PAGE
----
Richard Hitchcock, Professor Emeritus of Hispano-Arabic Studies at the University of Exeter, has built a career stretching over four decades by studying the Mozarabs of the premodern Iberian Peninsula. In his new book, Mozarabs in Medieval and Early Modern Spain: Identities and Influences, which functions as a retrospective of his scholarly legacy, he thoroughly reevaluates how scholars should comprehend the Mozarabs, typically understood as those Christians who maintained and practiced their faith while living as subjects of the Muslims of al-Andalus. Relying upon Arabic- and Latin-language economic accounts, legal sources, and chronicles for his study, Hitchcock asserts that the traditional perception of the Mozarabs merely as Christians dwelling in Muslim Spain is far too general, as it fails to take into account the complex and nuanced mechanics behind their own, as well as others', construction of their identity. For Hitchcock, "Mozarabism" instead should be understood more as a variable phenomenon dependent upon the vicissitudes of time and space. Reconsidered as such, the term Mozarab takes on a new importance that, in Hitchcock's estimation, captures more effectively the historical development and experiences of members of the Mozarabic communities in medieval and early modern Iberia.
Hitchcock establishes his argument, most of which centers on the appearance, understanding, and application of particular terms, over the course of nine chapters. In the introduction to his book, he parses carefully the origins of the term "Mozarab." Hailing from the original Arabic musta'rib/musta'rab, the word Mozarab derives from the Arabic root, 'araba, to assimilate oneself to Arabic customs. As Hitchcock remarks, the term "designat[es] someone who had the appearance of an Arab, was indistinguishable from Arabs, and would not stand out in a crowd of Arabs," (ix). He points out that despite the Arabic etymology of the word Mozarab, attributed to those Christians who negotiated the Iberian Muslim and Christian worlds by adopting Arabic language and dress, yet maintained their Visigoth Christian rite, Andalusi Muslims themselves did not use the term to define these individuals, based on the documentary record. This development is paralleled in the Latin sources as well, since the word muzarave did not appear until the first half of the eleventh century in León and solely in two instances, as I discuss below. Hitchcock argues that it was only after the 1085 capture of Toledo, the former Visigoth capital, by King Alfonso VI of Castile when the term appears more frequently, especially throughout the fueros, legal rights granted to the resident Christian communities by the king (xix).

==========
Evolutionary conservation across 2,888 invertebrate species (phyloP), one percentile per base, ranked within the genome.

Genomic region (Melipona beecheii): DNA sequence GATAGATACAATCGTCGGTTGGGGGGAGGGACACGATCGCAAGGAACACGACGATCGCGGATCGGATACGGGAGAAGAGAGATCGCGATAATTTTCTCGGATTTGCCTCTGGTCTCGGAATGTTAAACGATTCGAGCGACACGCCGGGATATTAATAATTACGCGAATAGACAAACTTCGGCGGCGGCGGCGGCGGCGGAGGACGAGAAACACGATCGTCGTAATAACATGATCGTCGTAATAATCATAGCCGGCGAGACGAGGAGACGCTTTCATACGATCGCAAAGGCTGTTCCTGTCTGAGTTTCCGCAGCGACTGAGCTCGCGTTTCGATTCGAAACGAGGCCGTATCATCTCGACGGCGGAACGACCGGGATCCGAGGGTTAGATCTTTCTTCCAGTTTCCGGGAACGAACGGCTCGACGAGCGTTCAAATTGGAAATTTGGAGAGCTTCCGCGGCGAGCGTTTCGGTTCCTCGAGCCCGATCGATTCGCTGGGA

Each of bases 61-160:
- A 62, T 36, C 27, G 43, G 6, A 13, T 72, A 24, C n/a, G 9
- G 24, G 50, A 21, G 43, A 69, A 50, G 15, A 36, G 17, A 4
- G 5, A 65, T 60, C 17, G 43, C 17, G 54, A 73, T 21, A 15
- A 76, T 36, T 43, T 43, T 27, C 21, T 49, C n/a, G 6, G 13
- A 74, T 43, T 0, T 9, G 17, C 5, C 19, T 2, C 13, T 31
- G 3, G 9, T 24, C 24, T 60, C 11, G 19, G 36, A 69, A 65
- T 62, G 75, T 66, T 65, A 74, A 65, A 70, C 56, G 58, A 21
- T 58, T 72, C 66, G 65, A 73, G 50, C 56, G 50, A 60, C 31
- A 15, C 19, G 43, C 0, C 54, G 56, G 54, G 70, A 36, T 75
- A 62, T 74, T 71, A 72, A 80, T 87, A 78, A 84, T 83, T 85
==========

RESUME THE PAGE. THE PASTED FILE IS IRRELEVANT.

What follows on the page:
Hitchcock uses this reevaluated understanding of the Mozarabs as the point of departure for the rest of his book and studies three general epochs of Mozarabism in premodern Iberia. The first focuses on those Mozarabs who lived in the Umayyad Emirate and Caliphate of al-Andalus from the eighth through eleventh centuries. The second appears in the appearance of scattered communities of Mozarabs resident in the Christian-dominated northern part of the peninsula. The final, and perhaps best-known, Mozarab community that Hitchcock reappraises is that which emerged and flourished after Alfonso's conquest of Toledo.